Cheyenne Mountain Joins the Ranks and Finally Breaks Tradition

16 Colorado high schools have retired their Indian mascots. Recently voted on, the Indians have been retired from their decades-long reign beginning in the 60s.


Under pristine beige walls and manicured landscaping lies suburbian teenagers recklessly beating hide drums in flashy black-tipped headdresses, red war paint streaked across the loud cheeks of white students, and obnoxious chants bellowing from bare bellies. 

Holding onto these distasteful values for the sake of a mascot depicted as wild or aggressive is not only passé, but culturally callous.

Today, these ideals blur the distinction between authentic school pride and fostering misconceptions about race. 

The problem seems to be that these mascots were born during a time of accepted racism and bigotry. While it may be true that earlier generations played cowboys and Indians in their backyards at a young age, it doesn’t excuse the discrimination and merely dignifies the problem as we understand it today.

Embraced by a culture decades ago, labeling products, sports teams, and businesses with blatantly offensive names like Savages, Indians, and Redskins was considered dignifying and honorable. But when do we finally let go of the past? 

A common belief in the contemporary United States, often unspoken and unconscious, implies that everyone has a right to use Indians as they see fit; everyone owns them. Indianness is a national heritage; it is a fount for commercial enterprise; it is a costume one can put on for a party, a youth activity, or a sporting event,” writes Arlene Hirschfelder, historian and author of American Indian Stereotypes in the World of Children.

While Cheyenne may be proud to honor Native Americans via the Indians mascot and the incorporation of Akichita rituals, the naming of the Kiva, and its many blessings from local Natives, it’s time to end the era of tomahawk chops, misrepresentation, and ignoble stereotypes.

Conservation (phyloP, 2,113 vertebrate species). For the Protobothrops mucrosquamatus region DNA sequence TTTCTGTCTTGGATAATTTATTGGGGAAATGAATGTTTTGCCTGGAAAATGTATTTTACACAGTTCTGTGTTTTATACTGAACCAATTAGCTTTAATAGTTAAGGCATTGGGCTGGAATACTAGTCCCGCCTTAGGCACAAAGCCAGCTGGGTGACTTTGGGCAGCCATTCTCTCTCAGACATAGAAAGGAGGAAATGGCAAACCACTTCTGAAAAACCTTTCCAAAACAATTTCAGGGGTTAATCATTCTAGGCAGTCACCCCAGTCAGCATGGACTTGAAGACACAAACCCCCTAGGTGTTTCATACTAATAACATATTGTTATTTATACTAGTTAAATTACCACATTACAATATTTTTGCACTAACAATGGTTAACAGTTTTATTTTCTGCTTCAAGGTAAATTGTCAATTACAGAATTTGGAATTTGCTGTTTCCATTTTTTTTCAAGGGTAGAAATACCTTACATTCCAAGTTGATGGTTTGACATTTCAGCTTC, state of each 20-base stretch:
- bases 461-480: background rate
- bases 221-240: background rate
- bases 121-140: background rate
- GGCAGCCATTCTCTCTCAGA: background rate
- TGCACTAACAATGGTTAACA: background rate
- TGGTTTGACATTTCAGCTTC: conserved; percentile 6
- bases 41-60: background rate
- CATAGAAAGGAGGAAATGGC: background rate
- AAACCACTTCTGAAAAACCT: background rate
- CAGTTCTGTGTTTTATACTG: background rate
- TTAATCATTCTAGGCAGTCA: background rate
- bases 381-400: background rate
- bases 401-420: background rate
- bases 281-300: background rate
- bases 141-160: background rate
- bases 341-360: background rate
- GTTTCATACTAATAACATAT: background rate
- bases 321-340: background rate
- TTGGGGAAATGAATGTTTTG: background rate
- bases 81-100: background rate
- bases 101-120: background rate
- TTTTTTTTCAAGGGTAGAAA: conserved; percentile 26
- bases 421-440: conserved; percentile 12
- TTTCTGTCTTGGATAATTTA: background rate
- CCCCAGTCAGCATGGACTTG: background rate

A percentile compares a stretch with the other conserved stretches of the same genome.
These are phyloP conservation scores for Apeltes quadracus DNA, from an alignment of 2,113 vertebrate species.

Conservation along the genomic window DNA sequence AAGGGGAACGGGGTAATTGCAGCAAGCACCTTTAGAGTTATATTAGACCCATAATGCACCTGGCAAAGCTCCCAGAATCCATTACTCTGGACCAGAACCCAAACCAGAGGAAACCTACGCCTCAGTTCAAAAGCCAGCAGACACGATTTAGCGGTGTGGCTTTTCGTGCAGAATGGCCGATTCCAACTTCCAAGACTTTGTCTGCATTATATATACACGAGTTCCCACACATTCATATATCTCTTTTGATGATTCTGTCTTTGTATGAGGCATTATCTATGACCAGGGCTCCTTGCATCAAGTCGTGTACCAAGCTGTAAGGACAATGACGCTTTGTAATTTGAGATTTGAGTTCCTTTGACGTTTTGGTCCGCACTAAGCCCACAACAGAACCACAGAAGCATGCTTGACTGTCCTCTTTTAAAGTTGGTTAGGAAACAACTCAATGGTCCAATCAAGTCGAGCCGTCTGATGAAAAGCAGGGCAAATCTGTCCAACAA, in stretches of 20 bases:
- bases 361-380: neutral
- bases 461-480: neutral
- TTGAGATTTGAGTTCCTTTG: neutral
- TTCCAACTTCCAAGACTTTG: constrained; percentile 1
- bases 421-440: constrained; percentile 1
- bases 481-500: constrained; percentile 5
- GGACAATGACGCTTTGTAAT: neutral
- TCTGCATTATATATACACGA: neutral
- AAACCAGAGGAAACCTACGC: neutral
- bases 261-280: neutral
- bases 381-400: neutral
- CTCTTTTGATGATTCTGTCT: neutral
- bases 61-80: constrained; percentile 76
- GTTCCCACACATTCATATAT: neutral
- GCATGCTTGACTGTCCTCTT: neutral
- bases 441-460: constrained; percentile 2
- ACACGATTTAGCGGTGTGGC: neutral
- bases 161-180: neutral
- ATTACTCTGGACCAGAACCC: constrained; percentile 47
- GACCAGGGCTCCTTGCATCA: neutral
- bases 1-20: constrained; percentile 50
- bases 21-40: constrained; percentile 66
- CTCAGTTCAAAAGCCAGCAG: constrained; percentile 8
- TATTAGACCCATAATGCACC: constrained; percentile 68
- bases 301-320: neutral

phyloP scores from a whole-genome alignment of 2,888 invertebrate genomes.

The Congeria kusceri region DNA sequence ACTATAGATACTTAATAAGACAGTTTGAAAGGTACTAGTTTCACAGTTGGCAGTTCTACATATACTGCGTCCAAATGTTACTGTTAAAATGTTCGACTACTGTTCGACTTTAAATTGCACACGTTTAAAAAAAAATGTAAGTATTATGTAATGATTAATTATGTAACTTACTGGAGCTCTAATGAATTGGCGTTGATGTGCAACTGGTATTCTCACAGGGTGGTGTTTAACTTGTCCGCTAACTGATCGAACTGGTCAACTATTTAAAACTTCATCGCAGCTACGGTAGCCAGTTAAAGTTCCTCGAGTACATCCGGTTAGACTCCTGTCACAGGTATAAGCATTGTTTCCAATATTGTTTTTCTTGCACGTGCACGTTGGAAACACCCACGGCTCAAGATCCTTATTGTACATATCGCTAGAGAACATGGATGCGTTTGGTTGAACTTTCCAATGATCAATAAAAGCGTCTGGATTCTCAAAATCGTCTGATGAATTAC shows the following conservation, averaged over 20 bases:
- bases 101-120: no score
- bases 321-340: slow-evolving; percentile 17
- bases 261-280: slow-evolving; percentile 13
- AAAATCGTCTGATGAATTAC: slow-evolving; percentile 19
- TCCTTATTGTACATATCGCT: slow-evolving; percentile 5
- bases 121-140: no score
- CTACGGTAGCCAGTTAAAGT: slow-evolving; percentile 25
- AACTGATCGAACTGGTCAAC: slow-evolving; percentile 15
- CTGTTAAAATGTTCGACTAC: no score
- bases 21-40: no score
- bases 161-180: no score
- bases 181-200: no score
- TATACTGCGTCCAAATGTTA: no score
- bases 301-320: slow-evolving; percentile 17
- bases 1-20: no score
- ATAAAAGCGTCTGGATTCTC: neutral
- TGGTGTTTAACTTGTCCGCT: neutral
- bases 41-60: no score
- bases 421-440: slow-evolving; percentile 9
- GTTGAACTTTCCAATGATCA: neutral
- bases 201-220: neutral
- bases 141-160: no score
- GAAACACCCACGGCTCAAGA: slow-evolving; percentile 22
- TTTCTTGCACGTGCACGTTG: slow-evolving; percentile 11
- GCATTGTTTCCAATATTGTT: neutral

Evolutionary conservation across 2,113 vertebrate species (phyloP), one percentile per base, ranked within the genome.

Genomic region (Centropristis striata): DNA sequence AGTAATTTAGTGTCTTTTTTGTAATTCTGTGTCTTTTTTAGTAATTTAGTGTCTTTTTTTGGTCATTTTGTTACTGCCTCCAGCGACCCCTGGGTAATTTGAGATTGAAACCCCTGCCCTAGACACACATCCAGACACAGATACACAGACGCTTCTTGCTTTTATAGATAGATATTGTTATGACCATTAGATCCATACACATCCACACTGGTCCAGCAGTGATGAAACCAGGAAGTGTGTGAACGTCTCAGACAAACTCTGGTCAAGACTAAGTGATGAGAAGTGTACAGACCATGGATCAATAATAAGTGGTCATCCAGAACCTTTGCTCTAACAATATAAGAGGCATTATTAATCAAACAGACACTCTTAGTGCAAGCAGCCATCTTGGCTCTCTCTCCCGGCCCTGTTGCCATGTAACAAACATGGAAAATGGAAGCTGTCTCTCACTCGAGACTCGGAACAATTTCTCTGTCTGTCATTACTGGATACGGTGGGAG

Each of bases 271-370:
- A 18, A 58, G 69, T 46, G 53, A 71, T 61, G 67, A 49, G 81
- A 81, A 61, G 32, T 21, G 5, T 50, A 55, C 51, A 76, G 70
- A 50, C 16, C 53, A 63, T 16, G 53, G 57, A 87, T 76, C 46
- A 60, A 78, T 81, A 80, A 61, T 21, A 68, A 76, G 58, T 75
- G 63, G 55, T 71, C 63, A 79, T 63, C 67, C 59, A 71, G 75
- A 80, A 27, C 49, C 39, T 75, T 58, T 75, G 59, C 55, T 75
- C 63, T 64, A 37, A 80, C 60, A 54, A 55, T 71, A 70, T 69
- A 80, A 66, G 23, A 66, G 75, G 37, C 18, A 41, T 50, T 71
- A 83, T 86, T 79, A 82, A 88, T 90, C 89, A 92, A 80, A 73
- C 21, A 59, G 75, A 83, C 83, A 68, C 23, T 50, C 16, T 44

Schools, sports teams, and organizations are re-evaluating their names, stripping away the bits of evidence that bear labels of Native American culture, from the arrow to the dreamcatcher.

Sixteen high schools in the state of Colorado and 1,232 high schools total across the US carry American Indian mascots or school names. Amends on naming hadn’t begun until voices spoke out, ranging from the full subtraction to the greater emphasizing of the current mascot. 

Representatives of indigenous associations have brought their voices to the light, advocating for the complete removal of the mascot. A Native-based and Native-led organization, located in North Dakota on the Northern Plains, home to the tribes of the Sioux, the Nueta, the Sahnish, the Hidatsa, and the Chippewa, have written to the Cheyenne Mountain School District 12 endorsing the replacement of the mascot, the Indians

In the letter to CMSD, Cheryl Ann Kary, executive director of Sacred Pipe Resource Center, aimed at sourcing resources for indigenous people, stated, “We understand that our People are viewed as strong fighters and warriors. However, good intentions do not mean that characterizing our People as mascots is not hurtful and harmful.”‘